MIG welding is actually just a "controlled short". It is a short just like if you touch your two battery cables together on your car and it sparks. The MIG does the same thing, you just are in control of it. You are melting the metal with heat created by this "short".
Basic principles of MIG welding are this: You have VOLTAGE, the pressure that pushes electrons through a circuit. Then CURRENT, (same as amperage) the amount of electrons being pushed. And RESISTANCE this restricts electrons from flowing. The gas (Argon, CO2, or a mixture of both 75-25% is most common) is blowing away the impurities in the air around and on the surface of the weld. If there is a breeze you may need to up the pressure from the recommended 25-30 cubic feet per minute or 3-4 PSI.
What the heck does this mean?
The arc that is formed when the wire comes out of the gun and hits the metal is your "CIRCUIT" (or current path), The welder has to have enough voltage to keep the current flowing. You control these variables with the "heat" switch (VOLTAGE) the wire speed knob (CURRENT) and the "stick-out" and or "arc length" (RESISTANCE).
The MIG welder has to be "tuned" just like a spray gun or your carburetor on you car. That perfect balance between too hot a weld (blowing holes) and too cold a weld (not enough penetration) is where you want to be. Fortunately this balance is pretty wide for at least "normal" welding on your car.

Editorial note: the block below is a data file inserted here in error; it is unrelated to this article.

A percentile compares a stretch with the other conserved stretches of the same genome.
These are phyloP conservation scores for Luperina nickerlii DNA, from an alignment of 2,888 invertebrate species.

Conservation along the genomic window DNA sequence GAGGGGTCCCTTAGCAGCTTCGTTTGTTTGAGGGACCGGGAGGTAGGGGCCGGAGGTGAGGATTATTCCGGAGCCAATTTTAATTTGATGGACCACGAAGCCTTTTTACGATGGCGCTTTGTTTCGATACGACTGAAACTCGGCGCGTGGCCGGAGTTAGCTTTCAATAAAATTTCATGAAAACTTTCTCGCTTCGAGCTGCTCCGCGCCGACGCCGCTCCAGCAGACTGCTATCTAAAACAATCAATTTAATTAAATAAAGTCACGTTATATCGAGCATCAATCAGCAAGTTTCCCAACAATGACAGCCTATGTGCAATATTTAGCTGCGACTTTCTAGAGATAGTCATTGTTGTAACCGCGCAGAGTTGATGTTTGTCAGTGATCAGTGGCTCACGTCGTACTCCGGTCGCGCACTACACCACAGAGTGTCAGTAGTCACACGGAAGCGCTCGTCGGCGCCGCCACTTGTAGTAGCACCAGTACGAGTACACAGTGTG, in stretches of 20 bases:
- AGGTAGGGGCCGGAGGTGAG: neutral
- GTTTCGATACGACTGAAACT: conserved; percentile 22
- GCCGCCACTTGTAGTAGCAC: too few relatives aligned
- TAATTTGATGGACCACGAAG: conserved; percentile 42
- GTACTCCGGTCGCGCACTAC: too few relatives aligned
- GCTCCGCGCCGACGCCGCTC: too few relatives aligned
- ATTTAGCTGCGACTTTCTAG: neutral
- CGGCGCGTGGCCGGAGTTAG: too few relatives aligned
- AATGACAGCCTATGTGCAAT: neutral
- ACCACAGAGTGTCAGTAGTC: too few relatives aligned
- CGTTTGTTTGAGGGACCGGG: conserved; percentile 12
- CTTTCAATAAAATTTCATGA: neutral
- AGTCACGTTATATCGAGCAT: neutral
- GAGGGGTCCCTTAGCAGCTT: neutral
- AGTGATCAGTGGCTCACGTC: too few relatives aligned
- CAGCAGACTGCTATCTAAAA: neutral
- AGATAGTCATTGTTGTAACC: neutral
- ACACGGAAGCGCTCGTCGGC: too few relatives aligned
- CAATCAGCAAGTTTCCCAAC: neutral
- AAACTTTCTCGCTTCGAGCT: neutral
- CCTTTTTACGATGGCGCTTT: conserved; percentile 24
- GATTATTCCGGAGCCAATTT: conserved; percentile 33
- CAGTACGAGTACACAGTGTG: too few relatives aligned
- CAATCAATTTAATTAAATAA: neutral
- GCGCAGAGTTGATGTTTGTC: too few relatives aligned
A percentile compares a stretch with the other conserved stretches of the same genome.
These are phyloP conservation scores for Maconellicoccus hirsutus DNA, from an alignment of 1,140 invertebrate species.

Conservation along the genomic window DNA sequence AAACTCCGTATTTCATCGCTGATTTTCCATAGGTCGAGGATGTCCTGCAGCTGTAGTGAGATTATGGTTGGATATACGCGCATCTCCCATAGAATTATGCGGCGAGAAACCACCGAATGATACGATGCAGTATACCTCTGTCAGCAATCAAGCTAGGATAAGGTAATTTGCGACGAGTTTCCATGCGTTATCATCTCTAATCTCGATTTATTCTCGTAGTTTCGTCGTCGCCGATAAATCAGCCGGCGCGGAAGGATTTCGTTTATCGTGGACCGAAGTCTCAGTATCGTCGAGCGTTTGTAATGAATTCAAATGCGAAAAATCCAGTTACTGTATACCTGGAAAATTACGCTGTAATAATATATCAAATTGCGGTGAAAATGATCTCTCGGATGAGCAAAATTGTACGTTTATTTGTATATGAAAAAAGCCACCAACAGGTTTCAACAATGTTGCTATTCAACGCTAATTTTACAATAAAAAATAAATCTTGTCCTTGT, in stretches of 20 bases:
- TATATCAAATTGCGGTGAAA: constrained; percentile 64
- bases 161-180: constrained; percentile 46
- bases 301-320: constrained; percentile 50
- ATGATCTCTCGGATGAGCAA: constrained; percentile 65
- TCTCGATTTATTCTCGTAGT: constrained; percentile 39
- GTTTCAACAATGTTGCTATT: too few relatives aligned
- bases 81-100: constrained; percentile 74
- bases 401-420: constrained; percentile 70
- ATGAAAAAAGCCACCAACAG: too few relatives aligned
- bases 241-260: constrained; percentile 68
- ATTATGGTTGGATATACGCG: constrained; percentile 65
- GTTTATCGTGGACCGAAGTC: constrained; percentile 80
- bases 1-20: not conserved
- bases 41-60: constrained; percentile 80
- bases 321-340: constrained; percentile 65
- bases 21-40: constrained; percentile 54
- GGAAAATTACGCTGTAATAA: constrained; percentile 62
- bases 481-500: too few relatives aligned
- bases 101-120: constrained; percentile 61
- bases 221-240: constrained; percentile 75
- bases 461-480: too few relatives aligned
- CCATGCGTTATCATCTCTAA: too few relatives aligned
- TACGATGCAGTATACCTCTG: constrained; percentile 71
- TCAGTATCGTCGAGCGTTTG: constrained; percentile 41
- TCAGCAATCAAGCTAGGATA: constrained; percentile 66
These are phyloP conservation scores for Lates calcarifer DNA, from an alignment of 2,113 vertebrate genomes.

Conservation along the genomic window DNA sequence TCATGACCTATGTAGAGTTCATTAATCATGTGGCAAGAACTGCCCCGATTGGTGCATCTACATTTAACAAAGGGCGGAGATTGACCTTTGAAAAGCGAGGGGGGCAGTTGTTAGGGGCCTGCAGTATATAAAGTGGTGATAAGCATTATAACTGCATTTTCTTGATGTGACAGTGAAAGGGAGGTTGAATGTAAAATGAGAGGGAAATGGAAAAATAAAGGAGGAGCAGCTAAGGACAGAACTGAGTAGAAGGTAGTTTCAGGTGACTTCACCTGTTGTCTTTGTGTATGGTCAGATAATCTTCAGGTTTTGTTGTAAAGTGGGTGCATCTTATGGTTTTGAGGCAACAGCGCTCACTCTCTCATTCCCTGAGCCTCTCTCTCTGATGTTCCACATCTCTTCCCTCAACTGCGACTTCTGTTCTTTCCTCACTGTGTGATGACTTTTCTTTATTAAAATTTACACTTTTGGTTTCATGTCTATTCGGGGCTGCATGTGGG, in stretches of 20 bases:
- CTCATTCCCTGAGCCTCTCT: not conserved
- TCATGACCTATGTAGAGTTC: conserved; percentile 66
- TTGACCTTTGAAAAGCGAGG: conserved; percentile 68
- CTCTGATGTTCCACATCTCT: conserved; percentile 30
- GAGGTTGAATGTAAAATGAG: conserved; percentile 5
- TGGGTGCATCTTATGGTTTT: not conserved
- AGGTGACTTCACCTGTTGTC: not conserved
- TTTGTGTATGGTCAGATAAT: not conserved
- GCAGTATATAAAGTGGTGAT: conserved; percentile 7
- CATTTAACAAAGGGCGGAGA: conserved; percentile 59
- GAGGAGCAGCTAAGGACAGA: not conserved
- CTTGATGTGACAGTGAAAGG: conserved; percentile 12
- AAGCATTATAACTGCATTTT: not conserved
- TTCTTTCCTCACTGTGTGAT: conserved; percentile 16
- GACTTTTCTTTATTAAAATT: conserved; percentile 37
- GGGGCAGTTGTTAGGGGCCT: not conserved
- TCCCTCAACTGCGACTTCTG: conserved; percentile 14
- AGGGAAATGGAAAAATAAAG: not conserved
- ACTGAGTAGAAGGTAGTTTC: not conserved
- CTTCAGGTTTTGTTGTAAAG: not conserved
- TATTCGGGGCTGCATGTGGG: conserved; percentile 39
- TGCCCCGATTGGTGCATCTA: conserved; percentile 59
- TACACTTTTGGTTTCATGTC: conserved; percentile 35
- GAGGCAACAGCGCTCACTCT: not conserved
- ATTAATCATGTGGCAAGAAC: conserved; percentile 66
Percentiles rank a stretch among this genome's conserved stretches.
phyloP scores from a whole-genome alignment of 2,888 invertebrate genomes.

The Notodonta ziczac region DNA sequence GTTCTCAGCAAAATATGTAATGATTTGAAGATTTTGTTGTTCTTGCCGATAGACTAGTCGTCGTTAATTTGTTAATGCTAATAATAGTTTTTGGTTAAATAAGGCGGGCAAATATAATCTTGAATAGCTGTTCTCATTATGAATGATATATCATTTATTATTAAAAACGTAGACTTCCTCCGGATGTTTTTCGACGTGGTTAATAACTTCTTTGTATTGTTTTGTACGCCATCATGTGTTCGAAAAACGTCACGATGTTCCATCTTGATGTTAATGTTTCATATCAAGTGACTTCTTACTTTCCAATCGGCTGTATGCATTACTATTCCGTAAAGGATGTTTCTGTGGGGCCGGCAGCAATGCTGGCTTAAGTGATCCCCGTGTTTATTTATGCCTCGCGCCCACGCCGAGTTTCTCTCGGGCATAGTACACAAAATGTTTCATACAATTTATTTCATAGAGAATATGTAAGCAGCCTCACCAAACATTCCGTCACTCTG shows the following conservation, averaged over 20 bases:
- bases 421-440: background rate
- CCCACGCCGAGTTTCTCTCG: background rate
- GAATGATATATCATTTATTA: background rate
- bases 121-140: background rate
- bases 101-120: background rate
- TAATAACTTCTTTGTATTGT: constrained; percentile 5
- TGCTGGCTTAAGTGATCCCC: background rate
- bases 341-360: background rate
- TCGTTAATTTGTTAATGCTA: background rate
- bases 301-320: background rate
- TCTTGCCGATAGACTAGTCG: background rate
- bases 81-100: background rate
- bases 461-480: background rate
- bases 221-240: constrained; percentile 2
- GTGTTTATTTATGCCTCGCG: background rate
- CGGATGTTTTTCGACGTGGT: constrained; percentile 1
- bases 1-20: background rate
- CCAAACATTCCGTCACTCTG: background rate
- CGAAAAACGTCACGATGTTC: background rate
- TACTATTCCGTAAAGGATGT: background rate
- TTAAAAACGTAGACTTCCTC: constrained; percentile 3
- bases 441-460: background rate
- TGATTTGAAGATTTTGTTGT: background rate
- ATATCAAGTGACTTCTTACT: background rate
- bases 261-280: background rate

"Hot" or "Cold" weld. I will refer to welds in this way to describe them. Extreme "Hot" would be heavy melting, puddling, burning holes. Extreme "Cold" or "Cool" would be not enough melting thus not enough penetration.
To find this balance, get a piece of scrape metal that is the same thickness as the metal you will be welding (or very close to it). Clamp your ground clamp to it and lay a bead on it. Start the bead with the MIG set at the recommended settings on your welder. You don't have to lay a bead to be proud of here, just weld. If you have someone to help this can be a big help, but if you don't go it alone, you'll need to learn to do it someday anyway. While you are laying a bead have your partner turn the wire speed (CURRENT) up and or down till you hear that perfect ZGHZGHZGHZGHZGHZGHZ and you will see in the bead that it is perfect. The weld will be laying out relatively flat with no "undercut" (at the edge of the weld there isn't a low spot where the weld has burned away the metal and not replaced it with melted wire). If your wire speed it too slow there will be gaps in sound then pops. Watch the weld and see if the weld is "crawling" up the wire, that is a dead give away speed is too slow. If it is too fast, it have faster pops as the wire is burning away and quickly hitting the metal arcing again. These sounds can be very subtle so it may take a while to learn the sound, have patience.